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NCJ Number: 194270 Find in a Library
Title: Mobilizing Law in Urban Areas: The Social Structure of Homicide Clearance Rates
Journal: Law & Society Review  Volume:35  Issue:2  Dated:2001  Pages:435-466
Author(s): Marian J. Borg; Karen F. Parker
Date Published: 2001
Page Count: 32
Publisher: http://www.lawandsociety.org 
Type: Report (Study/Research)
Format: Article
Language: English
Country: United States of America
Annotation: This research explored the utility of Donald Black's theory of law (1976) for explaining differences in homicide clearance rates across large cities in the United States.
Abstract: In "The Behavior of Law,” Black defines law as "governmental social control," including activities that involve mobilizing the criminal justice system. Black proposes that law varies in response to five aspects of social life: stratification, morphology, culture, organization, and alternative social control. In particular, Black argues that the social structure of a case explains the quantity and style of social control that will ensue. This social structure includes the characteristics of each party in a conflict, their relationship to one another, and the large context in which they interact. Black identifies five status dimensions analogous to the five proposed in his earlier work, that together define these characteristics, relationships, and ties: the vertical (economic); horizontal (morphology, integration, and intimacy); cultural; organization; and normative (alternative social control). Using insights from the social disorganization literature, the authors of the current study developed and evaluated hypotheses regarding homicide clearance rates and aggregate measures of stratification, morphology, culture, organization, and alternative social control. The findings support the argument that the rate of clearing homicide cases varies according to the social characteristics of the location where they occurred. In particular, clearance rates were highest in cities marked by greater racial disparities in education, income, employment, and residence; greater residential stability; higher levels of educational attainment; higher expenditures for educational programs; and lower rates of homicide. This article discusses the implications of this analysis for both the social disorganization literature and Black's theory, and suggestions are offered for further inquiry into the relationship between structural conditions in urban areas and homicide clearance rates. 96 references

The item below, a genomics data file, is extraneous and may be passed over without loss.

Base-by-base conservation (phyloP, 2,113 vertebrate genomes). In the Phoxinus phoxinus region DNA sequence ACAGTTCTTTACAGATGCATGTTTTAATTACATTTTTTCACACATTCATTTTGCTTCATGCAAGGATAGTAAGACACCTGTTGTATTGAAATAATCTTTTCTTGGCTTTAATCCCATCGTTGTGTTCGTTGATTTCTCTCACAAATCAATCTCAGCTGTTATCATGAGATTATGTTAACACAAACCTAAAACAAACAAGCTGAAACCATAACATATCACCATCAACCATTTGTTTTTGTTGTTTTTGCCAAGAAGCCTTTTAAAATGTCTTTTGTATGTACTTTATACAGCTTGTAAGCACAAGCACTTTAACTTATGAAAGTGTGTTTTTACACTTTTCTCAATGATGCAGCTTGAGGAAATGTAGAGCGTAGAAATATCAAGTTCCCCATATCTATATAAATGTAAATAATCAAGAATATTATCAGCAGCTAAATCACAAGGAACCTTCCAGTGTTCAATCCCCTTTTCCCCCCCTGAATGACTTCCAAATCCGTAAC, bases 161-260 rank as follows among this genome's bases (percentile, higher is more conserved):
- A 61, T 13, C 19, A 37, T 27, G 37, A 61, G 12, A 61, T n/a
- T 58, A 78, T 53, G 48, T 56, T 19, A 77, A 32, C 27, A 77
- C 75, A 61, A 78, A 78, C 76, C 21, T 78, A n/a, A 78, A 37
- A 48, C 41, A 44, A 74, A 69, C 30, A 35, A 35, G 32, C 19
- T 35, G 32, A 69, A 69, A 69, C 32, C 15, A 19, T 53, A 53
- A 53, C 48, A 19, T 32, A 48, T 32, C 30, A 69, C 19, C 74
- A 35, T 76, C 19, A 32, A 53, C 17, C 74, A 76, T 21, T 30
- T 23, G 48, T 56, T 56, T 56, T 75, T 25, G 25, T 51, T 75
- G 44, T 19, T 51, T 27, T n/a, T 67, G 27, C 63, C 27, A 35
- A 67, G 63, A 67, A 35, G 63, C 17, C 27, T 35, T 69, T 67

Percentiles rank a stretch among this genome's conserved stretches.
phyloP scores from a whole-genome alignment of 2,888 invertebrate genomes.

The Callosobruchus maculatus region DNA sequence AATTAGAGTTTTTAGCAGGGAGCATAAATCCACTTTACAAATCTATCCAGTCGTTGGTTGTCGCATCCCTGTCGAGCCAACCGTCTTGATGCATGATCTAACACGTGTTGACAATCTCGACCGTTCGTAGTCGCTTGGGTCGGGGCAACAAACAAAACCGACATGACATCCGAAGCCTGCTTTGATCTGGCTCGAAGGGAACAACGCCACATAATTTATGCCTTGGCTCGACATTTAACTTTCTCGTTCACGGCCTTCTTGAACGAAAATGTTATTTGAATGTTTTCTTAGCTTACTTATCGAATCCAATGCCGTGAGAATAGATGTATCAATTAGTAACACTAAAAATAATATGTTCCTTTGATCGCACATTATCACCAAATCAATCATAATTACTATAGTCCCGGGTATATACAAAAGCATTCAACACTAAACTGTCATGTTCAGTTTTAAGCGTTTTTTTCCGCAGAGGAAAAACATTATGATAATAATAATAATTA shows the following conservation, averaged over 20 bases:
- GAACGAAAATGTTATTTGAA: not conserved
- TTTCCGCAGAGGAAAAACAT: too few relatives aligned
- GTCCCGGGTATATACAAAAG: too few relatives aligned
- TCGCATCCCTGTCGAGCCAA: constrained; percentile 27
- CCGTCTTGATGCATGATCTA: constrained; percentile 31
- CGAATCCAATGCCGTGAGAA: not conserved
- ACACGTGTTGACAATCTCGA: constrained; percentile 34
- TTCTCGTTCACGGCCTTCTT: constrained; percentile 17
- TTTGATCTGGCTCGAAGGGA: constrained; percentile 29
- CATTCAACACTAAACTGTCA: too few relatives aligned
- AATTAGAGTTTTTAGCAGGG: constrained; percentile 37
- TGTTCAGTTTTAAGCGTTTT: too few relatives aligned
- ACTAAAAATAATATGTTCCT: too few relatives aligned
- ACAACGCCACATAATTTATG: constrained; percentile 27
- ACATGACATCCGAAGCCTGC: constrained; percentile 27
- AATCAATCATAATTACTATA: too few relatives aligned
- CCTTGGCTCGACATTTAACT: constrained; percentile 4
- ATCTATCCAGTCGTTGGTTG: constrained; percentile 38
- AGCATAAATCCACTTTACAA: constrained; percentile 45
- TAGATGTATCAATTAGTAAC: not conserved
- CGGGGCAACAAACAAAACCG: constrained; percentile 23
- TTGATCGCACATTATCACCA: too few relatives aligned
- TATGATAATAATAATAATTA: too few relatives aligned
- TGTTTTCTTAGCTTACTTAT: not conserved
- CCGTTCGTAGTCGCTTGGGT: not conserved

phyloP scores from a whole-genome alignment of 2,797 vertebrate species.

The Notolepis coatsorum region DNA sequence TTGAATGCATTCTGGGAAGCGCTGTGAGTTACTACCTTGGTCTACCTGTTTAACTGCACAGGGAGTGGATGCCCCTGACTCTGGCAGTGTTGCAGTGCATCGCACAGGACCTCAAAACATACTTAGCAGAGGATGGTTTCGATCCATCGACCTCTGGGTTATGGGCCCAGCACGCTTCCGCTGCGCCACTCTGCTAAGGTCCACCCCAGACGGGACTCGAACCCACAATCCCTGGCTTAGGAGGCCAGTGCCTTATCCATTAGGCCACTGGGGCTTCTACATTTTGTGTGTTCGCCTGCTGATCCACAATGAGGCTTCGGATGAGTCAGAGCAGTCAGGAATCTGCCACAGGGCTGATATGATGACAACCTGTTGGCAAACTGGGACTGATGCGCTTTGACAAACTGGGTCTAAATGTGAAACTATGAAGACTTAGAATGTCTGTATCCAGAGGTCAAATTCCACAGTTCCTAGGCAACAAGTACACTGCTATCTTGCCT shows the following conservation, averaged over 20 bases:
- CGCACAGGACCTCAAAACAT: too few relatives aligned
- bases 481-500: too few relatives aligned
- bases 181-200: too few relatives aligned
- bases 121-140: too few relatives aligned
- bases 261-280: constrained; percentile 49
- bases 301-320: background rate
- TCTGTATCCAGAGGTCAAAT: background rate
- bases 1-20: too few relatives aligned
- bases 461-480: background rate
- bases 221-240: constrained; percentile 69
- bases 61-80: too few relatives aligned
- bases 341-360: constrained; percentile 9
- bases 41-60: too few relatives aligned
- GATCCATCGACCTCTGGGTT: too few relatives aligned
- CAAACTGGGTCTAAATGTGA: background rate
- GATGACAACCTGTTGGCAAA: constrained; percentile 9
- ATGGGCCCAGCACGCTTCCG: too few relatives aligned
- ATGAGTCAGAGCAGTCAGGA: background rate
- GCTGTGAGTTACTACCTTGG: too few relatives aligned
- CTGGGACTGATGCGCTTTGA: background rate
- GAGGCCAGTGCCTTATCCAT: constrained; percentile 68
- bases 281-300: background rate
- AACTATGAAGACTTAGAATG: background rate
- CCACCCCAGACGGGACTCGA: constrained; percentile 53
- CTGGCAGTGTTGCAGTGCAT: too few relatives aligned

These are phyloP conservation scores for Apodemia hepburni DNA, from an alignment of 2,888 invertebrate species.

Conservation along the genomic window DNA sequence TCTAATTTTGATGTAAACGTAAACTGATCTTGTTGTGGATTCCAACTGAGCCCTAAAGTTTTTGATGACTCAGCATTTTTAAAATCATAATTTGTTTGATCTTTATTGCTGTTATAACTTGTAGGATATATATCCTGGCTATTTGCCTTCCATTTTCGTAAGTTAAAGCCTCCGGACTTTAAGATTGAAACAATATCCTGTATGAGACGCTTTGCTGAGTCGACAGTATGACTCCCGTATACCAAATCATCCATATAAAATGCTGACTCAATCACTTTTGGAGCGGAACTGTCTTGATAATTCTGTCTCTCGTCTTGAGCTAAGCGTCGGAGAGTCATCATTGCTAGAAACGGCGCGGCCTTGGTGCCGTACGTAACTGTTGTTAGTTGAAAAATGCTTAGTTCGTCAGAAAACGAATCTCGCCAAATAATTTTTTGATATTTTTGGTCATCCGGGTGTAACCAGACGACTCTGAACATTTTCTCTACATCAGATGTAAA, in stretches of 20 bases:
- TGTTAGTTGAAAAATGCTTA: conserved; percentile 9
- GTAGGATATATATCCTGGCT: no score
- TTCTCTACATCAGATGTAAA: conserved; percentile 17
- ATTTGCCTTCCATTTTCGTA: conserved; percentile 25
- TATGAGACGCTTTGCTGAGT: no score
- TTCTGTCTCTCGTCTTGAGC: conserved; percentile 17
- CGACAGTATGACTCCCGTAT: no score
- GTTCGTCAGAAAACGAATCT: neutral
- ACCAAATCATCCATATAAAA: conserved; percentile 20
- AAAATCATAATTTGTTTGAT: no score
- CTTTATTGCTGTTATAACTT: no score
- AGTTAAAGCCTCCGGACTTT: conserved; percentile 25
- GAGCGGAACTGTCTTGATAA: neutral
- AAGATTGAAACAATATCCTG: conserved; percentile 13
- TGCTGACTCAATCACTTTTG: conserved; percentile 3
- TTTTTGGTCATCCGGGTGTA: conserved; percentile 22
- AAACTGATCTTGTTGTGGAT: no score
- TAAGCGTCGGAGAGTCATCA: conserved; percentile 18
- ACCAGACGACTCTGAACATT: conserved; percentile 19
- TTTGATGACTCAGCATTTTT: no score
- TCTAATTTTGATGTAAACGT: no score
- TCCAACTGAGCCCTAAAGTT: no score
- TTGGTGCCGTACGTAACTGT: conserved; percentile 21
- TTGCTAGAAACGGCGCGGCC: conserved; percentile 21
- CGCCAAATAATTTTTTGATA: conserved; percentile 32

Main Term(s): Police effectiveness
Index Term(s): Clearance rates; Economic influences; Homicide; Homicide investigations; Homicide victims; Social conditions; Urban area studies
To cite this abstract, use the following link:
http://www.ncjrs.gov/App/publications/abstract.aspx?ID=194270

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